Okay, so when I did the "movie projections for 2008" post, I said I would do two more to follow it. I may end up only doing this one more; my other projection didn't hold up so well, once I started working through it on-screen. At the time, I was going to talk about comic book movies. Now I think I'm going straight to horror.

I haven't seen Cloverfield yet. It's right up there with No Country for Old Men and Juno on the "movies I need to hurry up and see" list, but sometimes that list just doesn't get taken care of. Instead of commenting on the movie directly, I'm going to comment on what I've surmised from trailers... after all, this is a "looking forward" post, rather than a movie review. I'll also talk a little about another movie coming out, The Signal, and I'll discuss the general history of horror a bit.

Frankly, I was impressed with the presentation of Cloverfield in its advance promotion. The trailer had me genuinely interested, using the sense of immediacy and alarm to generate fear, rather than the sudden noises and creepy children that have become tricks of the trade. It set up a sort of vast unknown to be confronted, and it left its monster so indeterminate that there was no way for the viewer to really confront an image directly. In some scenes, it looked giant, and in others, it looked like a humanoid-sized beast. All we, as the audience, could see was the devastation and fear that it generated.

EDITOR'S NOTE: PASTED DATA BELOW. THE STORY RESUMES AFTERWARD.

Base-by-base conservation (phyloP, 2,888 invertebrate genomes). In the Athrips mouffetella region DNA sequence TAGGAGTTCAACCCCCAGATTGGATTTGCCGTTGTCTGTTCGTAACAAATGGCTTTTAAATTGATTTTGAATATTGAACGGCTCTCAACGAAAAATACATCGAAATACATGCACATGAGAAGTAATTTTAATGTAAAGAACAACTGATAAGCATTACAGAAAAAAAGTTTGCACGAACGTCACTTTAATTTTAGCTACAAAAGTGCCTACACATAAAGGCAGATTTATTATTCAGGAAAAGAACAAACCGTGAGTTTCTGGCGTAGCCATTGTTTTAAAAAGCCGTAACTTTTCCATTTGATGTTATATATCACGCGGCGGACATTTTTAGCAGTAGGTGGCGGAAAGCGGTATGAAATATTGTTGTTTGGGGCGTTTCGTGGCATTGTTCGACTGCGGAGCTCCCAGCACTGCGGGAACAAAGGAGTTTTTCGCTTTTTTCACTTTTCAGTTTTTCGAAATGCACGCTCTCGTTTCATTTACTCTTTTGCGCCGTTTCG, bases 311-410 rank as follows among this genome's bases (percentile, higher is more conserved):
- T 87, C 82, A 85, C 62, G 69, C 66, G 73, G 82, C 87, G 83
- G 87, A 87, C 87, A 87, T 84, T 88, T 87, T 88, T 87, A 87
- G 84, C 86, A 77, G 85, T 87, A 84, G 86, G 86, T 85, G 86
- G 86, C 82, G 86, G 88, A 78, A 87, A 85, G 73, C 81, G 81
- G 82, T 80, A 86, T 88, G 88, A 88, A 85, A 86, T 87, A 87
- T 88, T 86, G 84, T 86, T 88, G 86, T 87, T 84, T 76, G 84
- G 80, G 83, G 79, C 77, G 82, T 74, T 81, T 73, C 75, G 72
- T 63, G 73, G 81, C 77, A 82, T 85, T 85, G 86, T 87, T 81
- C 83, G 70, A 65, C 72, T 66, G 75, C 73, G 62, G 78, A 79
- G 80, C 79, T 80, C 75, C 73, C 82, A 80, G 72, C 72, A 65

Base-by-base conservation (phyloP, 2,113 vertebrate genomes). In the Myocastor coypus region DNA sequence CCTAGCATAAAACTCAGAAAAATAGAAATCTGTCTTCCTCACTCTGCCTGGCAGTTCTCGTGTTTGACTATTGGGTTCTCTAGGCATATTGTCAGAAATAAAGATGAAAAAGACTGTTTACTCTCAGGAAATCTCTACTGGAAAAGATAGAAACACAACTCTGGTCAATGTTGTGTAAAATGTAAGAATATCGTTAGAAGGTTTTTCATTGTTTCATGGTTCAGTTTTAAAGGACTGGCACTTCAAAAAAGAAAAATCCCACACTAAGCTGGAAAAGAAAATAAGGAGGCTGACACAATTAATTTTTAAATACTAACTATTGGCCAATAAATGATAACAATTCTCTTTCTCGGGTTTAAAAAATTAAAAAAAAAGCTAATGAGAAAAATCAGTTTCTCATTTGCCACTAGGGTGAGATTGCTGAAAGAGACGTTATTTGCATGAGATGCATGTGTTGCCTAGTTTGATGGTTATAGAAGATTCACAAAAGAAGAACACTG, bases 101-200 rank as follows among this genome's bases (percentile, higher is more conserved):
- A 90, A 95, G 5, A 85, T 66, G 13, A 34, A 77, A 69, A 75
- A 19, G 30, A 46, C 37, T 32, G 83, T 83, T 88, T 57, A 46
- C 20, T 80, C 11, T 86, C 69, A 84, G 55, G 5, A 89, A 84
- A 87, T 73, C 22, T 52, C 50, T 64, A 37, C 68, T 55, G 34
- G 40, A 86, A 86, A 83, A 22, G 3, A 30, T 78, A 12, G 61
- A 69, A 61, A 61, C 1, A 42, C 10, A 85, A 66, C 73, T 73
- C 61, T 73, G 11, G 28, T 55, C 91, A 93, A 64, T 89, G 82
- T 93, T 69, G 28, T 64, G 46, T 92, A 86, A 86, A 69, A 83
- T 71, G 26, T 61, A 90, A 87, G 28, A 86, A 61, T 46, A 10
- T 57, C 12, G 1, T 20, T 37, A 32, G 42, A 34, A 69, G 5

When I first saw the trailer, I seriously hoped that this would be the movie version of Watchmen. There is a movie version of Alan Moore's graphic masterpiece in the works, and most of his fans are skeptical... if they had taken this grim, epic, uncertain angle on it, it might have made it genuinely fresh. If you haven't read the comic, I'm sure you don't understand what I'm talking about. You should go read the comic.

The power in this trailer, I think, is a power that horror has largely surrendered during the last decade. If you go back to the roots of horror... the old gothic tales, like Melmoth the Wanderer... you discover stories that are entirely submerged in ambiguity and shadow, where the most powerful forces are the ones never described (Melmoth's dire words to each of his victims, from whence they always turn away). This trend continues through into the classic Tales of the Strange, like Lovecraft and his cohorts and influences. Lovecraft's stories were always built around phenomena that seemed complex and inexplicable... malevolent elder Gods who were so rooted in history that the reader couldn't hope for anything but an ominous surface knowledge of them.

Unfortunately, I fear Lovecraft may have started paving horror's new path, out of fear of the unknown and into the giddy panic of violence and self-preservation. Some of his stories, like The Rats in the Walls and The Colour Out of Space, were truly, entirely enigmatic, but others, like the Cthulu story itself, climaxed with a terrifying description of the creature at the source of the story's trauma. Before Lovecraft, I don't know if writers ever brought their stories to a climax where the supernatural adversary was confronted in the flesh. That's a trend that has changed with modern horror.

I'll skip over the discussion of literature... from Pet Semetary to R. L. Stine... and side-step into cinema. Horror movies have largely replaced the terror of the unknown with the embodied enemy, whether in the furnace-blasted skin of Freddy Kruger or in the TV-escaping little girl in The Ring. Jack Torrance, Michael Myers, and Leatherface are all embodiments of horror, but not in the soul-shaking sense that Lovecraft mastered. They are embodied as physical threats, as icons of torture, pain, degeneration, and of our own vulnerability.